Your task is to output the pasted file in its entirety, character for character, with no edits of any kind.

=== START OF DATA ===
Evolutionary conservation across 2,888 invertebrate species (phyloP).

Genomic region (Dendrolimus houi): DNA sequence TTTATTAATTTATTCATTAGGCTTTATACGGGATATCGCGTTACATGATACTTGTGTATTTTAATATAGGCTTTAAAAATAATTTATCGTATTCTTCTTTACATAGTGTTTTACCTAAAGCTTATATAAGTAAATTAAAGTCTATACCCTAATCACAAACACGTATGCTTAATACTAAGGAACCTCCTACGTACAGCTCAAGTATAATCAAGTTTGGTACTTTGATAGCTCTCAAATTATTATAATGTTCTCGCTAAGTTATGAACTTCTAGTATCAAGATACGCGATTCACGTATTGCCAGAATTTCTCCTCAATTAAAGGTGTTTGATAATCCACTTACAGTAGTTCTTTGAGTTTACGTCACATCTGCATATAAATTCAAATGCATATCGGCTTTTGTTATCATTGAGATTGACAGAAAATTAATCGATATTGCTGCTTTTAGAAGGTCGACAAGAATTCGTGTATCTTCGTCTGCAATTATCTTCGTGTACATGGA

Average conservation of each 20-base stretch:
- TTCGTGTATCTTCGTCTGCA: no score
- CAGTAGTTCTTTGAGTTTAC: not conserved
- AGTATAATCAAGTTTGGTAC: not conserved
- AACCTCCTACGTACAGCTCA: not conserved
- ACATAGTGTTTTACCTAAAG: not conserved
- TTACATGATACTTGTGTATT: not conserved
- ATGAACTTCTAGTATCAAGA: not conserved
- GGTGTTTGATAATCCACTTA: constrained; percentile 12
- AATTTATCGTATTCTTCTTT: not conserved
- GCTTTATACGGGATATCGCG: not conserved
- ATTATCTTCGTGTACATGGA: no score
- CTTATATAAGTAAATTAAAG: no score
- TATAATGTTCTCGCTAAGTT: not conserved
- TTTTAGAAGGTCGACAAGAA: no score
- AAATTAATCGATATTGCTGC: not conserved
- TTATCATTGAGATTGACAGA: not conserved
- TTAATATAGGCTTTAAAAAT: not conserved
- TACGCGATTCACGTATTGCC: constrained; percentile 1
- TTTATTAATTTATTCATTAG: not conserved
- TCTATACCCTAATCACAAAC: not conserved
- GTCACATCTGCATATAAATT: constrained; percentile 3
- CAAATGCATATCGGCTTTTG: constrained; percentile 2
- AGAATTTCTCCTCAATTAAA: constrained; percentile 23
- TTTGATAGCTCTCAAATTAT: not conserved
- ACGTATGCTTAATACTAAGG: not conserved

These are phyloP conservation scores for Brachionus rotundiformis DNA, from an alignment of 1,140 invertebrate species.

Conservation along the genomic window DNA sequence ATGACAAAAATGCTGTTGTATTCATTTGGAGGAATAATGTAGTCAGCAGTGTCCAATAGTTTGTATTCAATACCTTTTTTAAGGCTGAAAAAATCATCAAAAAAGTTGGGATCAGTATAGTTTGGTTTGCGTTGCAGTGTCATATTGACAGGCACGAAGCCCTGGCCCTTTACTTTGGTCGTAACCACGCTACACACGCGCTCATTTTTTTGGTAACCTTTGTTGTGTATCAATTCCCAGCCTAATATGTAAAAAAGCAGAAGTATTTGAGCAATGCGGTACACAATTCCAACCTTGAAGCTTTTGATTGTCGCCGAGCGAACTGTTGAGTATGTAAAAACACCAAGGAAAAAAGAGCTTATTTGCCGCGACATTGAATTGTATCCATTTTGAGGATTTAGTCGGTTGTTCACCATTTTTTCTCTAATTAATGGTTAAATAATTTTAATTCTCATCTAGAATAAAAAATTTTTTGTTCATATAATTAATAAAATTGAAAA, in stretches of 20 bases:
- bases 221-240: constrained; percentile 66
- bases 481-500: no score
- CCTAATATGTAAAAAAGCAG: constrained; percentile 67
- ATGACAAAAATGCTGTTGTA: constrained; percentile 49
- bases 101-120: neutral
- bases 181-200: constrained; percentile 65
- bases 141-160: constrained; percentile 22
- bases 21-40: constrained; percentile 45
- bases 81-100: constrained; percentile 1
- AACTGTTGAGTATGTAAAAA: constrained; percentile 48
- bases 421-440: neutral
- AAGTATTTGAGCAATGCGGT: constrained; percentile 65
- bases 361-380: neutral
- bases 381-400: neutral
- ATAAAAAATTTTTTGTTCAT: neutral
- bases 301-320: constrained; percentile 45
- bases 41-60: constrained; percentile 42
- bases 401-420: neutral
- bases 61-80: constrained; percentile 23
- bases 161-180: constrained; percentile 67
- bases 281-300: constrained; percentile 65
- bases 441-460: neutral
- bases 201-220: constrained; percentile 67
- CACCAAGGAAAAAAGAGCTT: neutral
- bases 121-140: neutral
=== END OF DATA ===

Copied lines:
Evolutionary conservation across 2,888 invertebrate species (phyloP).

Genomic region (Dendrolimus houi): DNA sequence TTTATTAATTTATTCATTAGGCTTTATACGGGATATCGCGTTACATGATACTTGTGTATTTTAATATAGGCTTTAAAAATAATTTATCGTATTCTTCTTTACATAGTGTTTTACCTAAAGCTTATATAAGTAAATTAAAGTCTATACCCTAATCACAAACACGTATGCTTAATACTAAGGAACCTCCTACGTACAGCTCAAGTATAATCAAGTTTGGTACTTTGATAGCTCTCAAATTATTATAATGTTCTCGCTAAGTTATGAACTTCTAGTATCAAGATACGCGATTCACGTATTGCCAGAATTTCTCCTCAATTAAAGGTGTTTGATAATCCACTTACAGTAGTTCTTTGAGTTTACGTCACATCTGCATATAAATTCAAATGCATATCGGCTTTTGTTATCATTGAGATTGACAGAAAATTAATCGATATTGCTGCTTTTAGAAGGTCGACAAGAATTCGTGTATCTTCGTCTGCAATTATCTTCGTGTACATGGA

Average conservation of each 20-base stretch:
- TTCGTGTATCTTCGTCTGCA: no score
- CAGTAGTTCTTTGAGTTTAC: not conserved
- AGTATAATCAAGTTTGGTAC: not conserved
- AACCTCCTACGTACAGCTCA: not conserved
- ACATAGTGTTTTACCTAAAG: not conserved
- TTACATGATACTTGTGTATT: not conserved
- ATGAACTTCTAGTATCAAGA: not conserved
- GGTGTTTGATAATCCACTTA: constrained; percentile 12
- AATTTATCGTATTCTTCTTT: not conserved
- GCTTTATACGGGATATCGCG: not conserved
- ATTATCTTCGTGTACATGGA: no score
- CTTATATAAGTAAATTAAAG: no score
- TATAATGTTCTCGCTAAGTT: not conserved
- TTTTAGAAGGTCGACAAGAA: no score
- AAATTAATCGATATTGCTGC: not conserved
- TTATCATTGAGATTGACAGA: not conserved
- TTAATATAGGCTTTAAAAAT: not conserved
- TACGCGATTCACGTATTGCC: constrained; percentile 1
- TTTATTAATTTATTCATTAG: not conserved
- TCTATACCCTAATCACAAAC: not conserved
- GTCACATCTGCATATAAATT: constrained; percentile 3
- CAAATGCATATCGGCTTTTG: constrained; percentile 2
- AGAATTTCTCCTCAATTAAA: constrained; percentile 23
- TTTGATAGCTCTCAAATTAT: not conserved
- ACGTATGCTTAATACTAAGG: not conserved

These are phyloP conservation scores for Brachionus rotundiformis DNA, from an alignment of 1,140 invertebrate species.

Conservation along the genomic window DNA sequence ATGACAAAAATGCTGTTGTATTCATTTGGAGGAATAATGTAGTCAGCAGTGTCCAATAGTTTGTATTCAATACCTTTTTTAAGGCTGAAAAAATCATCAAAAAAGTTGGGATCAGTATAGTTTGGTTTGCGTTGCAGTGTCATATTGACAGGCACGAAGCCCTGGCCCTTTACTTTGGTCGTAACCACGCTACACACGCGCTCATTTTTTTGGTAACCTTTGTTGTGTATCAATTCCCAGCCTAATATGTAAAAAAGCAGAAGTATTTGAGCAATGCGGTACACAATTCCAACCTTGAAGCTTTTGATTGTCGCCGAGCGAACTGTTGAGTATGTAAAAACACCAAGGAAAAAAGAGCTTATTTGCCGCGACATTGAATTGTATCCATTTTGAGGATTTAGTCGGTTGTTCACCATTTTTTCTCTAATTAATGGTTAAATAATTTTAATTCTCATCTAGAATAAAAAATTTTTTGTTCATATAATTAATAAAATTGAAAA, in stretches of 20 bases:
- bases 221-240: constrained; percentile 66
- bases 481-500: no score
- CCTAATATGTAAAAAAGCAG: constrained; percentile 67
- ATGACAAAAATGCTGTTGTA: constrained; percentile 49
- bases 101-120: neutral
- bases 181-200: constrained; percentile 65
- bases 141-160: constrained; percentile 22
- bases 21-40: constrained; percentile 45
- bases 81-100: constrained; percentile 1
- AACTGTTGAGTATGTAAAAA: constrained; percentile 48
- bases 421-440: neutral
- AAGTATTTGAGCAATGCGGT: constrained; percentile 65
- bases 361-380: neutral
- bases 381-400: neutral
- ATAAAAAATTTTTTGTTCAT: neutral
- bases 301-320: constrained; percentile 45
- bases 41-60: constrained; percentile 42
- bases 401-420: neutral
- bases 61-80: constrained; percentile 23
- bases 161-180: constrained; percentile 67
- bases 281-300: constrained; percentile 65
- bases 441-460: neutral
- bases 201-220: constrained; percentile 67
- CACCAAGGAAAAAAGAGCTT: neutral
- bases 121-140: neutral